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Speeches By EPA Administrator

 

Administrator Johnson, New Partners for Smart Growth Conference, Los Angeles, C.A.

02/09/2007
Thank you, Wayne (Nastri), for that introduction.

It’s a pleasure to be here to speak at the New Partners for Smart Growth conference.

I would like to thank the great city of Los Angeles for being our host … and the Local Government Commission for organizing today’s event.

I would also like to thank all the cosponsors of this conference. It is a long list – and always growing – and it illustrates the broad commitment and collaborative nature that is necessary to responsibly build toward a healthier, brighter future.

Over my 26 years as a public servant, I’ve witnessed what can be achieved when partners come together to address our nation’s environmental challenges. And today, we see those amazing results all around us. Our air is cleaner, our water is purer, and our land is better protected than just a generation ago.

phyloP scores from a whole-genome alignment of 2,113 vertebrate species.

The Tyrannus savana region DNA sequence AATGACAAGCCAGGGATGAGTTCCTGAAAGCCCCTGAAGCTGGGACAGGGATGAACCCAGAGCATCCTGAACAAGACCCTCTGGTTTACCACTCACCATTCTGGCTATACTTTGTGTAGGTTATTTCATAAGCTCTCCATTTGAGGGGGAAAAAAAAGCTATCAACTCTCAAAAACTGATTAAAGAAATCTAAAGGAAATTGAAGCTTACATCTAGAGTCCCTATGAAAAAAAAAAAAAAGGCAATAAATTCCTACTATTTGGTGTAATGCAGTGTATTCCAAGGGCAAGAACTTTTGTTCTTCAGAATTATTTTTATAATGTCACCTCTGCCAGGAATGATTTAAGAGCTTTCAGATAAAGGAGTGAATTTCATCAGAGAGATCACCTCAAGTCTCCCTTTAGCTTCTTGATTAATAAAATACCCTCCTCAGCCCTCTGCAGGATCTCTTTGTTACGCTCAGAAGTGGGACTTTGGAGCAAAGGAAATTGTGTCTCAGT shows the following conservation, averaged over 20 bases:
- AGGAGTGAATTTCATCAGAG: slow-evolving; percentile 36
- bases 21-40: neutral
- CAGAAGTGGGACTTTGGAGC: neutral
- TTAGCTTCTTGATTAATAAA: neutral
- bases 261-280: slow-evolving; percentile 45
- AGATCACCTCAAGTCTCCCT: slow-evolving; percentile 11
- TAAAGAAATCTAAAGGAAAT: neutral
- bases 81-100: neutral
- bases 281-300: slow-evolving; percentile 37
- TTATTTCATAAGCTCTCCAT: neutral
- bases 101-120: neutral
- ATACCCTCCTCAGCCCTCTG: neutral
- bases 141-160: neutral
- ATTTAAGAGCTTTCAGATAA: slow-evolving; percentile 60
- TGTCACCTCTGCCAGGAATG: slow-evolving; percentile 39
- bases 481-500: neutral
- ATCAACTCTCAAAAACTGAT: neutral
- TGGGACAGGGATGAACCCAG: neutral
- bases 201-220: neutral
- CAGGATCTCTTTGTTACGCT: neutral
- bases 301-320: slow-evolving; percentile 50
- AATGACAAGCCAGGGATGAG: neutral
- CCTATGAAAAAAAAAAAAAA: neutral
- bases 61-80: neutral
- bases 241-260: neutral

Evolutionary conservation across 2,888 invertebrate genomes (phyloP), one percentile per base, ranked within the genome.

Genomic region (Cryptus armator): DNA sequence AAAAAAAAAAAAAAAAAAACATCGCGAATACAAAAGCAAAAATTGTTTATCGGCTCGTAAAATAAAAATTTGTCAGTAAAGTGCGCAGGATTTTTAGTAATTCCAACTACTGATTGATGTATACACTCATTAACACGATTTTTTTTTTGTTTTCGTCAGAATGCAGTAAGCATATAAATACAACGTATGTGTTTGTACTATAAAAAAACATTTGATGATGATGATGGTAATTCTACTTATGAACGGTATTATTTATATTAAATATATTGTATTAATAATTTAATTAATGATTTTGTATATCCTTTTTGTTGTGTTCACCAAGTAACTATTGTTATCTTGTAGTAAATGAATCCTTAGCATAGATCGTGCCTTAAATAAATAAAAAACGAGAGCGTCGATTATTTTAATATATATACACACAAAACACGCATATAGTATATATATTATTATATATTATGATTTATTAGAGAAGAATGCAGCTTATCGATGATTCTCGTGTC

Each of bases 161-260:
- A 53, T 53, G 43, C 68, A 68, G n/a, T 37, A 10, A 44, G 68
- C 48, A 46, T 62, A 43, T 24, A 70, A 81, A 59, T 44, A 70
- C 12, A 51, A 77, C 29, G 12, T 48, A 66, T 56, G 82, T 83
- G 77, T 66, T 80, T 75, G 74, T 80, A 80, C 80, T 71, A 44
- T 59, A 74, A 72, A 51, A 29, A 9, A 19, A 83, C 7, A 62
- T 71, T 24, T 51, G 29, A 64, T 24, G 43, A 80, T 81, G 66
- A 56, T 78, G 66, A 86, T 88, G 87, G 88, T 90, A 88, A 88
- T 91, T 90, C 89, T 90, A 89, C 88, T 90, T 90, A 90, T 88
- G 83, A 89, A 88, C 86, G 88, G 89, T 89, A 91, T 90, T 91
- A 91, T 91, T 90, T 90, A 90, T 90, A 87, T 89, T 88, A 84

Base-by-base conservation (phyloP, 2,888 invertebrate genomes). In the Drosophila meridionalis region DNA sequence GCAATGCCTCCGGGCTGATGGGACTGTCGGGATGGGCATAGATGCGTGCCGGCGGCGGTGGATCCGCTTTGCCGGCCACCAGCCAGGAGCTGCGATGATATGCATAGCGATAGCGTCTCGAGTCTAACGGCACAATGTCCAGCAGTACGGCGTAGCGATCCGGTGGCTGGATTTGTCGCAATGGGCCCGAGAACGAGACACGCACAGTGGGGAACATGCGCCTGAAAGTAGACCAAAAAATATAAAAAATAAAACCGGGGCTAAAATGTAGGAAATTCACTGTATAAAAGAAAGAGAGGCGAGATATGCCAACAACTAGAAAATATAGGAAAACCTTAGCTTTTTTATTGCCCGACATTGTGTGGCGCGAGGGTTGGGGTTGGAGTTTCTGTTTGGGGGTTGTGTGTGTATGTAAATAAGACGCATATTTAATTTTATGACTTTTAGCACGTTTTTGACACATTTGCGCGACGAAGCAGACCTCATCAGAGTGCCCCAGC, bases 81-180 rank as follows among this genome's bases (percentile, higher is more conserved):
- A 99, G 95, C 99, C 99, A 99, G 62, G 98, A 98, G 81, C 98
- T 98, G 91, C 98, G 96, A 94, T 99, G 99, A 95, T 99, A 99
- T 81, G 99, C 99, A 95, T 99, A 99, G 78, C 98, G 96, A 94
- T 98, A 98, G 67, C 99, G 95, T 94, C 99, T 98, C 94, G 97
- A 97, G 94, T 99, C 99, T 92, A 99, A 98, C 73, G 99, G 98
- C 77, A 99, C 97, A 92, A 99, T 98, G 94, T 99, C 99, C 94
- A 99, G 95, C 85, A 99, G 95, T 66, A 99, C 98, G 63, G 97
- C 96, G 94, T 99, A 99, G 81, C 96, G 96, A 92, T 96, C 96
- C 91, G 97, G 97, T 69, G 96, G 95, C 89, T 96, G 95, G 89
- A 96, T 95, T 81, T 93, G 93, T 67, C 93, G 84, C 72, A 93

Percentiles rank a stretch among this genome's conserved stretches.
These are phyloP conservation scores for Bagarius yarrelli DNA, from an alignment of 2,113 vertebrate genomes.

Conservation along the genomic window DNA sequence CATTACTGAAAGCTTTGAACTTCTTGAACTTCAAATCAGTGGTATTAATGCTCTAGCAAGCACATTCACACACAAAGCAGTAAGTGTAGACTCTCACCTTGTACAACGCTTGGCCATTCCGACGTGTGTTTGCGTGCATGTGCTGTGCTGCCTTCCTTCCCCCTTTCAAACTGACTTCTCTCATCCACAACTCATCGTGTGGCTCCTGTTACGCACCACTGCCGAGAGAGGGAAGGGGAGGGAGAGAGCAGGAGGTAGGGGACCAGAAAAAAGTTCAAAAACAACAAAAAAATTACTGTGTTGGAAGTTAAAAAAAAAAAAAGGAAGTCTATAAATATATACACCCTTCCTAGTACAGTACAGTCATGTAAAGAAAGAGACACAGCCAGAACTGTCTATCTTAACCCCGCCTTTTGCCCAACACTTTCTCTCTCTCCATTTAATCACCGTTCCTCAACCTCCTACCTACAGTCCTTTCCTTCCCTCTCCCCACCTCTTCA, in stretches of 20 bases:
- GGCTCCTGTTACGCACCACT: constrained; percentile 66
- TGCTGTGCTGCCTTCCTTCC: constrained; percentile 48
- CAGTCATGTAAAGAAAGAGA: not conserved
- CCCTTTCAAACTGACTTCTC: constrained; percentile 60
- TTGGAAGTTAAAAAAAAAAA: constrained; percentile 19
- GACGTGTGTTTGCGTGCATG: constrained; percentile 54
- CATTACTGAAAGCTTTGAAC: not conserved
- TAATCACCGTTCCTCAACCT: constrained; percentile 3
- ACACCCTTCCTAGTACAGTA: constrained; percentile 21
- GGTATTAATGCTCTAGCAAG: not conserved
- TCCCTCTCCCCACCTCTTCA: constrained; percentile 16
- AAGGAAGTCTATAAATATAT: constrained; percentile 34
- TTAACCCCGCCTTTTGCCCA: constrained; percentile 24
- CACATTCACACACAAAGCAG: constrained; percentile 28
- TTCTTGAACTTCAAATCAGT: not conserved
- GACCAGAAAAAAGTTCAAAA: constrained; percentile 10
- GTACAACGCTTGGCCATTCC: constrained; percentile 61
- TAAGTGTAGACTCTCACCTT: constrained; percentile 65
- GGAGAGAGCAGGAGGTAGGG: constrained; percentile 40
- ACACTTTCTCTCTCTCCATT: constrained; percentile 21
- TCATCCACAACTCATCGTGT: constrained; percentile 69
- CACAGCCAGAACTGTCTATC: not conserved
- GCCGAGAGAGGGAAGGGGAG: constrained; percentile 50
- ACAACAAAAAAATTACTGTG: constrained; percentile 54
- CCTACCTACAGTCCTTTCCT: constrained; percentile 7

As we move forward and advance environmental ethics like smart growth, together we are not only building on our nation’s environmental accomplishments, we are creating a lasting legacy for our children and grandchildren.

Part of this legacy is our work to shift America into a “green” culture.

Today, instead of having only 17,000 EPA employees working to protect the environment, we now have over 300 million Americans as environmental partners. Americans from all sectors of society – communities, businesses and individuals – have begun to embrace the fact that environmental responsibility is everyone’s responsibility … not just the responsibility of EPA.

At my Agency, we continue to do our part. By focusing on cooperation over conflict … education over regulation … and by equipping this growing army of environmental stewards with the tools they need to meet today’s environmental challenges, EPA is helping America shift into this green culture.

For most of our Agency’s history – now well into our fourth decade – we have focused on regulatory approaches to improve the environment. This has created solid, yet increasingly incremental gains in environmental protection.